Chasing Storms, but Not Sandy

The Photo Blog
Oct. 30 2012 9:51 AM

Chasing Storms, but Not Sandy

photo
A supercell moves across northeast Nebraska, May 28, 2004.

Mike Hollingshead.

Mike Hollingshead is modest. On his website, he describes himself as “just a guy that liked storms as a kid then started chasing them in 1999.”

With Hurricane Sandy dominating the news, you might think Hollingshead would have his camera ready. But he isn’t—hurricanes aren’t his type.

“I’m not a hurricane chaser,” begins Hollingshead. “I would be if there was more image payoff with them, but they are largely just wind and rain and the biggest problem with ‘canes [from a photographic perspective] is so often they can weaken right before coming onshore.”

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Just because hurricanes aren't his thing doesn't mean you won't find his striking imagines being misrepresented in your Twitter feed.

A supercell storm during twilight nears a York, Neb., truck stop on I80 as it spits out lightning, June 17, 2009.
A supercell storm during twilight nears a York, Neb., truck stop on I80 as it spits out lightning, June 17, 2009.

Mike Hollingshead.

A supercell spins and produces lightning over western Oklahoma, March 30, 2008.
A supercell spins and produces lightning over western Oklahoma, March 30, 2008.

Mike Hollingshead.

A severe storm races in southwest Nebraska, June 10, 2006
A severe storm races in southwest Nebraska, June 10, 2006

Mike Hollingshead.

A shelf cloud moves over a storm chaser, producing a "whale's mouth" in southeast Nebraska, Aug. 9, 2009.
A shelf cloud moves over a storm chaser, producing a "whale's mouth" in southeast Nebraska, Aug. 9, 2009.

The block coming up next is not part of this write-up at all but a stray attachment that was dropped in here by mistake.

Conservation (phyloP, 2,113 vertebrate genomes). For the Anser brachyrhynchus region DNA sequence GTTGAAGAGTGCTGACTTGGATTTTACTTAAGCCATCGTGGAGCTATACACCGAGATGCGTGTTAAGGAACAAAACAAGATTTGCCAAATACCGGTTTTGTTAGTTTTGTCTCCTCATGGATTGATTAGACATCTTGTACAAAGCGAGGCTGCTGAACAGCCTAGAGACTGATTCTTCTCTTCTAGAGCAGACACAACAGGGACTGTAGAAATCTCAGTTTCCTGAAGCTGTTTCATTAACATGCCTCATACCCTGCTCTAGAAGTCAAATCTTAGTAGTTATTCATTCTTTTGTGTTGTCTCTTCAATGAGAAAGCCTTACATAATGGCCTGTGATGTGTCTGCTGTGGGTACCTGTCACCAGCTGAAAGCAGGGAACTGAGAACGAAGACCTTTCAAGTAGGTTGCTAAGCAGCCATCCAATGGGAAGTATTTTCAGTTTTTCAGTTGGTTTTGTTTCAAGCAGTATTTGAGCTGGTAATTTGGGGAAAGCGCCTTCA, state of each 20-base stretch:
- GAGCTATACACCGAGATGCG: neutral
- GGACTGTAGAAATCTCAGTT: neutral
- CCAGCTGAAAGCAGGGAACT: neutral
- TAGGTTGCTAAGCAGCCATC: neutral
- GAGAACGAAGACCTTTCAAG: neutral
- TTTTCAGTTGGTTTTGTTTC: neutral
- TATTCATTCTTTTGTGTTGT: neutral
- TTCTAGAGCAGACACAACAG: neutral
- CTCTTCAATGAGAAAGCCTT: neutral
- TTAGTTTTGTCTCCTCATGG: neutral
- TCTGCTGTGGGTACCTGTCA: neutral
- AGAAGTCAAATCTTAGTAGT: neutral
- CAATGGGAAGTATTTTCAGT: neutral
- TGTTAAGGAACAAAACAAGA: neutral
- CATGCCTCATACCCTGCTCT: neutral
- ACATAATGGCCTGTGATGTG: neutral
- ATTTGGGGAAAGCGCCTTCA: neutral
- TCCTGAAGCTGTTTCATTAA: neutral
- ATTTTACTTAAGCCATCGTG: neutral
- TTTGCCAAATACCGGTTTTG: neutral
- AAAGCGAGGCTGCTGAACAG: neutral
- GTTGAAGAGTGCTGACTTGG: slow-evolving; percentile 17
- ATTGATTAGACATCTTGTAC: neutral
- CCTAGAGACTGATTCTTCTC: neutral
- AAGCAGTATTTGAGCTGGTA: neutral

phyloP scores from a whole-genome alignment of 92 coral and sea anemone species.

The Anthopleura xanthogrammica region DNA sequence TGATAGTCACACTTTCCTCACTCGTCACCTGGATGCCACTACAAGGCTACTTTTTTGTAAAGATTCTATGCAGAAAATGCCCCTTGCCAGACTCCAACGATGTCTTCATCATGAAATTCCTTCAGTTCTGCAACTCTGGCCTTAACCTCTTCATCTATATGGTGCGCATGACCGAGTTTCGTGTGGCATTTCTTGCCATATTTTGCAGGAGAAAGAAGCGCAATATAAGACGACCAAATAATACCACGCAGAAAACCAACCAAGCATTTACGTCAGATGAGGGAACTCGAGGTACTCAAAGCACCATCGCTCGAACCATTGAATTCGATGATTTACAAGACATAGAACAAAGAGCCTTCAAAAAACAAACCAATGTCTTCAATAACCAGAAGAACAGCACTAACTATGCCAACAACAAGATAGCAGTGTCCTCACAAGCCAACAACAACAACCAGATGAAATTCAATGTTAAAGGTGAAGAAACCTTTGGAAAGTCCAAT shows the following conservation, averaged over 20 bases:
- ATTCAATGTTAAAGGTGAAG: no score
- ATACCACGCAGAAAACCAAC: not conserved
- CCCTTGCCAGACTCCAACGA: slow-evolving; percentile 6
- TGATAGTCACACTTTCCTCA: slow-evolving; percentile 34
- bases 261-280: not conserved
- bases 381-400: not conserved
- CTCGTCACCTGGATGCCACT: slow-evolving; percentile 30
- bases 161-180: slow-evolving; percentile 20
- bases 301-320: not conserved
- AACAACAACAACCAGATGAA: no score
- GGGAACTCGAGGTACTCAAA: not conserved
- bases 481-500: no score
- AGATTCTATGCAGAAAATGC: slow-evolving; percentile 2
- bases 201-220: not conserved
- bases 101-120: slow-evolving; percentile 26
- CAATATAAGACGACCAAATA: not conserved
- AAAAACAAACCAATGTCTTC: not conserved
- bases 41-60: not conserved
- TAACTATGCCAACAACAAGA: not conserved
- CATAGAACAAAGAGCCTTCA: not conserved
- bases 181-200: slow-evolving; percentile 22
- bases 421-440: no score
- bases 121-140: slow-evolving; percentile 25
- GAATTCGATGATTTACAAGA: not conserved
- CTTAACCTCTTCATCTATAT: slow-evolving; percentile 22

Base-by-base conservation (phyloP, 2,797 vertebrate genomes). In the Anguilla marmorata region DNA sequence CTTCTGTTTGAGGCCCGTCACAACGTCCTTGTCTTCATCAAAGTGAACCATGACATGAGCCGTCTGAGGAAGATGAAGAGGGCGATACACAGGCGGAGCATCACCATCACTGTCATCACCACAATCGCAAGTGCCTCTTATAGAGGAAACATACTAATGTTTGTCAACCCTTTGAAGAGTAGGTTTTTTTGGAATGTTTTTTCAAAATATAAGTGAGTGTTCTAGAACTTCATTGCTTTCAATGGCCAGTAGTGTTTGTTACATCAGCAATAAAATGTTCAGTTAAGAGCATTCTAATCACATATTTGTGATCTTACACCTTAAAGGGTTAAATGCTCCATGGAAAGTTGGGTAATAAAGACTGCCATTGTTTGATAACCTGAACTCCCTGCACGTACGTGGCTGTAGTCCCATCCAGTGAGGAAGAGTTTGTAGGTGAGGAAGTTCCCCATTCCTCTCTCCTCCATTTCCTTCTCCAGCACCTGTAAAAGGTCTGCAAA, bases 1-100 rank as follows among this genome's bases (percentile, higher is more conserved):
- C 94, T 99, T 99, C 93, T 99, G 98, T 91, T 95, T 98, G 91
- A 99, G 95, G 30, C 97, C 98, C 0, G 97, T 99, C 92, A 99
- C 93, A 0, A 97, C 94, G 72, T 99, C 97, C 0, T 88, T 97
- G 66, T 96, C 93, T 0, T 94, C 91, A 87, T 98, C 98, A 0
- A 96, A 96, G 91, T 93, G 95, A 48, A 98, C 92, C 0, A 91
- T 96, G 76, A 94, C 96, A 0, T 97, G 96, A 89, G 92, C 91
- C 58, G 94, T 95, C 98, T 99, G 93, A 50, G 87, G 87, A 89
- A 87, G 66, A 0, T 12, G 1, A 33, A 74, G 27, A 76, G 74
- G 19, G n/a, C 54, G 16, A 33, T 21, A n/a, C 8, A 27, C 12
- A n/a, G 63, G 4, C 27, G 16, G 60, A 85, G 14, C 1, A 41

Mike Hollingshead.

“I’ve had a huge problem with certain images being circulated as being from Katrina and other places,” Hollingshead said. “ Someone a couple of years ago Photoshopped one of them with the Statue of Liberty, [and this week,] everyone and their dog is starting to spread that image around as being from Sandy.”

Hollingshead generally sticks to shooting thunderstorms, lighting storms, and tornadoes. And then there is his favorite: supercells, which produce the majority of severe weather events, including tornadoes.

Hollingshead drives roughly 20,000 miles a year chasing storms from Texas to North Dakota, Colorado, and Indiana. The rush he gets shooting storms is hard to describe.

“It’s like that kid the night before Christmas. I often can’t get to sleep before good-looking chase days,” says Hollingshead. “Just up late at night looking at the models and data and half-giddy when trying to get to sleep. I’m seldom rested during chase days.”

Does he ever get scared?

“You hedge your bets you’ll be OK. A lot of the excitement and amazing feelings come right after a close tornado intercept,” Hollingshead says. “But some crazy storms (like the one below) aren’t moving much and leave you completely amazed for a good duration.”

A very intense high-precipitation supercell storm moves south in the Nebraska Sand Hills, south of Valentine, July 13, 2009.
A very intense high-precipitation supercell storm moves south in the Nebraska Sand Hills, south of Valentine, July 13, 2009.

Mike Hollingshead.

A shelf cloud moves over the countryside near Valparaiso, Neb.
A shelf cloud moves over the countryside near Valparaiso, Neb.

Mike Hollingshead.

Hollingshead’s passion for storms has paid off. Last month, National Geographic ran one of his tornado shots on the cover (below).

A tornado from a tornadic supercell approaches west of York, Neb., on June 20, 2011.
A tornado from a tornadic supercell approaches west of York, Neb., on June 20, 2011.

Mike Hollingshead.

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